Natural gas forwards markets continued to post steep, double-digit losses for the period between Dec. 11 and 17, even as a brief weather system expected to hit the U.S. Northeast over the weekend provided a late-week surge to prices in that region.
At New England’s Algonquin Gas Transmission citygates, January fixed prices jumped 26.5 cents from Wednesday to Thursday, settling at $4.535, according to NGI’s Forward Look.
Meanwhile, February prices picked up 24 cents to hit $5.403, and the balance of winter (February-March) rose 25 cents to $4.80, Forward Look data shows.
The price spike occurred as forecasts showed a weather system sweeping through the eastern U.S. Friday, leaving behind scattered snow showers and increased demand for the next few days as overnight temperatures dip into the single digits in some areas.
The hefty gains, however, failed to erase the dramatic slide that occurred earlier in the week, leaving Algonquin’s prompt month down some 70 cents between Friday and Monday alone.
Algonquin’s January package ended the period between Dec. 11 and 17 down 60 cents, while February was down 43 cents and the balance of winter was down 29 cents, according to Forward Look.
The New England market, and others in the Northeast, continue to falter as significantly cold weather has yet to materialize this winter, keeping a tight lid on demand and even leading to unusual storage injections in the region.
A total of 0.73 Bcf has been injected at New York’s Stagecoach since Dec. 11, bringing inventories at the facility to nearly 25 Bcf. This magnitude of injections has only been seen once before -- last December 2014 when the system injected 1 Bcf/d between Dec. 24 and 30, when demand dropped nearly 3 Bcf/d from the week prior, according to Bentek Energy.
It’s a trend that could continue next week as demand is expected to return to below-average levels following the weekend’s cold snap.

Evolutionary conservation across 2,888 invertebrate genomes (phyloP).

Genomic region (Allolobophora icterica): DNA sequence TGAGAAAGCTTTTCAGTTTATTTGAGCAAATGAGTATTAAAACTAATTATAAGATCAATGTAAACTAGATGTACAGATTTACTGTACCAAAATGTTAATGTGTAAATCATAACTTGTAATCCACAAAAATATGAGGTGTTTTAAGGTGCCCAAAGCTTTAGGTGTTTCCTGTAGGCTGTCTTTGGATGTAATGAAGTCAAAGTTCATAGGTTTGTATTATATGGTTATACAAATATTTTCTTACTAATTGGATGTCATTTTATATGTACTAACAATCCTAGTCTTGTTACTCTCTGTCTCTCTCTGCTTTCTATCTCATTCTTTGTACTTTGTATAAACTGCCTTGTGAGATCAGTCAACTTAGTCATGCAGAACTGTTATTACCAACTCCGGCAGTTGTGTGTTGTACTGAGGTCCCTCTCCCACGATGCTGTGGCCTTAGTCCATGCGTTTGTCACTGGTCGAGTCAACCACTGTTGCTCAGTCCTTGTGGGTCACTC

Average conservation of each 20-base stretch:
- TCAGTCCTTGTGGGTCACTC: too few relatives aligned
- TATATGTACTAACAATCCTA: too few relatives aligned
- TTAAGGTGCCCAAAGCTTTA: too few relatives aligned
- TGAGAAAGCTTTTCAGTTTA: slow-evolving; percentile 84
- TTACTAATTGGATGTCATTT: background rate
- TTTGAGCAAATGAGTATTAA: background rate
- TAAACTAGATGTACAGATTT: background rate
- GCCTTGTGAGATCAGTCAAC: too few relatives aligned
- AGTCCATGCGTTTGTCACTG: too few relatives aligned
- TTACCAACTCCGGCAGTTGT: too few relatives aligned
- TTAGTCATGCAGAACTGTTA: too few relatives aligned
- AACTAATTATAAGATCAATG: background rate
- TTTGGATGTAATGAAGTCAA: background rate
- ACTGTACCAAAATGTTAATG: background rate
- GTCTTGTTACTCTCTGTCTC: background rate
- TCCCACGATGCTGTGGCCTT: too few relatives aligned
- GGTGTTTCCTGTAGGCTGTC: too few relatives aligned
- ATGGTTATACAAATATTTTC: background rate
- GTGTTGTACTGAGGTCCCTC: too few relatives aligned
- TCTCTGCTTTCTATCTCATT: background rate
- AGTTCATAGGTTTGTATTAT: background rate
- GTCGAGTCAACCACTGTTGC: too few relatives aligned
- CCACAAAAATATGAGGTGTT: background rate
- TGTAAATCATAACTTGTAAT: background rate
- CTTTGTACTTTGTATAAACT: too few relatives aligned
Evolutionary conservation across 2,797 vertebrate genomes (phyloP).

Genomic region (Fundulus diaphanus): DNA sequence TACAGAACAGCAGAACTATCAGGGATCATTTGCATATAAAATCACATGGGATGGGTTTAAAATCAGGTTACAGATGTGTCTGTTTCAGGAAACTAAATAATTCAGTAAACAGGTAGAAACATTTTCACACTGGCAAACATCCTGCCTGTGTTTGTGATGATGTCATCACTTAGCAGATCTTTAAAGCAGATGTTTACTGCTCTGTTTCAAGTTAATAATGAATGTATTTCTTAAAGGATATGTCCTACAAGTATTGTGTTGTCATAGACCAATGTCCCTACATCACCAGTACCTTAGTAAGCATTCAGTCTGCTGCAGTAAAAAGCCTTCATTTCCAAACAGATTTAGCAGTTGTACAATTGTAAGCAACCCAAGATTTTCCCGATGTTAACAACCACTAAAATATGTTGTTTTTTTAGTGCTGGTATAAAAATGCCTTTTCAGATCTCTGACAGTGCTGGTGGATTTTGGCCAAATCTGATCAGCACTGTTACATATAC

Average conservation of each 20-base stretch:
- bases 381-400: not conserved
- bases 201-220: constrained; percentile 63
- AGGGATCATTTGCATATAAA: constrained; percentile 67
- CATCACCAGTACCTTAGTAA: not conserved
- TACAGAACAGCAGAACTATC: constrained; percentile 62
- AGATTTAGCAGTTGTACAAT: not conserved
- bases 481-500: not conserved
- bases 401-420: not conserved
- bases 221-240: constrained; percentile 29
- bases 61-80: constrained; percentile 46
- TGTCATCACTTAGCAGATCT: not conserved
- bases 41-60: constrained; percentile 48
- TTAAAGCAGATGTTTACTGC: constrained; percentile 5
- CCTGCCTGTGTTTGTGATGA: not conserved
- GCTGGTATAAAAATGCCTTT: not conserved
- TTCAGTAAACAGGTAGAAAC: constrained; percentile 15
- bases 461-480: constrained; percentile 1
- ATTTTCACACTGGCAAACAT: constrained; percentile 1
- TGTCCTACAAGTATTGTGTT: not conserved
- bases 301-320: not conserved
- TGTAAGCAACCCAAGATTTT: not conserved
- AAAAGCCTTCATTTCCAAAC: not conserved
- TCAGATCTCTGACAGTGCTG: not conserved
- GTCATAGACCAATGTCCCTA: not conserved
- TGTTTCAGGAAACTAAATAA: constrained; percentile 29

Genscape shows Appalachian demand falling to 12.28 Bcf/d by Monday after hitting 15.56 Bcf/d on Saturday.
The company projects demand to average about 13 Bcf/d for the week.
Genscape, based in Louisville, KY, provides real-time data and intelligence for energy and commodity markets.
Meanwhile, Forward Look data shows Transco Zone 6-New York January plunging 60.5 cents between Dec. 11 and 17 to reach $3.75, and the balance of winter dropping 29 cents to $3.695.
Tetco M3 January came off 40 cents to $2.25, while the balance of winter fell 16.5 cents to $2.37.
Moreover, the most recent forecasts indicate it could very well be the new year before the region sees more sustained cold weather.
“There will still be additional weather systems bringing rain and snow to the West next week, and then gradually across the Plains and Texas, but still not far enough east to matter,” said forecasters with NatGasWeather.
“The natgas markets desperately need prolonged cold over the northern and eastern U.S. to arrive, and that has still yet to show up in much of the data,” it said.
NatGasWeather warned, however, that it expects “ominous cold” to remain over Canada through the rest of December that has potential to be tapped toward the start of January, which is necessary if strong bearish headwinds are going to finally end.
Most other natural gas markets across the U.S. posted losses of about 20 cents at front of the curve, following closely in line with the Nymex.
The Nymex January contract fell 23.3 cents to settle Thursday at $1.757 amid a surprise storage report that showed a meager 34 Bcf withdrawal from storage inventories for the week ending Dec. 11.
It was the smallest pull from storage for the second week of December in the 22 years for which data is available, according to U.S. Energy Information Administration and NGI calculations.
The previous smallest withdrawal for the second week of December was 43 Bcf, which was recorded in 1994 and again in 2001. The draw is even more bearish when you consider that the average of the second week of December’s withdrawals between 1994 and 2015 is 115 Bcf.
Meanwhile, some western markets put up smaller decreases at the front of the curve as the region continues to experience the bulk of any cold weather that hits the U.S.
Northwest Pipeline-Rockies January fixed prices were down just 12 cents between Dec. 11 and 17 to reach $1.91, while the balance of winter was down 5 cents to $1.98.
The comparable “strength” comes as Genscape projects demand in the Rockies to average 2.45 Bcf/d from Dec. 21 to 25, up from the recent seven day average of 1.97 Bcf/d.
Washington prices were also down about 12 cents at the front of the curve, while California prices fell less than 10 cents on average.